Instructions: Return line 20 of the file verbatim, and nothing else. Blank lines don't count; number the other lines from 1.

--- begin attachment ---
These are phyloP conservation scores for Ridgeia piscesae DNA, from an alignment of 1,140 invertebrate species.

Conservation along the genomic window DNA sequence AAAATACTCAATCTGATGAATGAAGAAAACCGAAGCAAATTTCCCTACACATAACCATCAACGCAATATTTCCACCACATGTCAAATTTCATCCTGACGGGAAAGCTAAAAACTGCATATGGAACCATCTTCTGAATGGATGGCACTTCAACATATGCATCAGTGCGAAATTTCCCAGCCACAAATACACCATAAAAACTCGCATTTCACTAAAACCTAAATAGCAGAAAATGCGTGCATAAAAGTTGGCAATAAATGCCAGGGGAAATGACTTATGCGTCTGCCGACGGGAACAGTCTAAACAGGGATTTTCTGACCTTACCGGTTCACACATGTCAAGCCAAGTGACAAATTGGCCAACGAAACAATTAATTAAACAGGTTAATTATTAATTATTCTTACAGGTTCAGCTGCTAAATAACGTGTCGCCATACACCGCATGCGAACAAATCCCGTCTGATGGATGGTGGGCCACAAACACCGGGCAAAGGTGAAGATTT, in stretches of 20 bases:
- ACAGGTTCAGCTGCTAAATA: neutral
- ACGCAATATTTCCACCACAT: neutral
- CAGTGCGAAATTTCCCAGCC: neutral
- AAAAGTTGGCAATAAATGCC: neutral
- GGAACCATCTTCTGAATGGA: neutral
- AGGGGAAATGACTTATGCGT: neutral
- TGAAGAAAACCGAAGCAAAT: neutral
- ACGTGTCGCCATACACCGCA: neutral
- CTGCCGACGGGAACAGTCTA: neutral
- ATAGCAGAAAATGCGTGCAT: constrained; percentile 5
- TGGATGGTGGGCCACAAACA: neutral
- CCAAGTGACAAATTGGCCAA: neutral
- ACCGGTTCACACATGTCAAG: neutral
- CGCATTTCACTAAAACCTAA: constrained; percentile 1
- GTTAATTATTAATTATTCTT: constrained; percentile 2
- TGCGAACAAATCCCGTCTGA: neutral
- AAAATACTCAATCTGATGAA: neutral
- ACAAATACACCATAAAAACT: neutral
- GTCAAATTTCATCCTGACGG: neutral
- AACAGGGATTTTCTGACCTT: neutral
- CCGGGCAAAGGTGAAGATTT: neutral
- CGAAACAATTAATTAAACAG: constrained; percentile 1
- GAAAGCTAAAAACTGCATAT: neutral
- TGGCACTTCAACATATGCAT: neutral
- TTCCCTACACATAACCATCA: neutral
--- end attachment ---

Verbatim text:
- ACAAATACACCATAAAAACT: neutral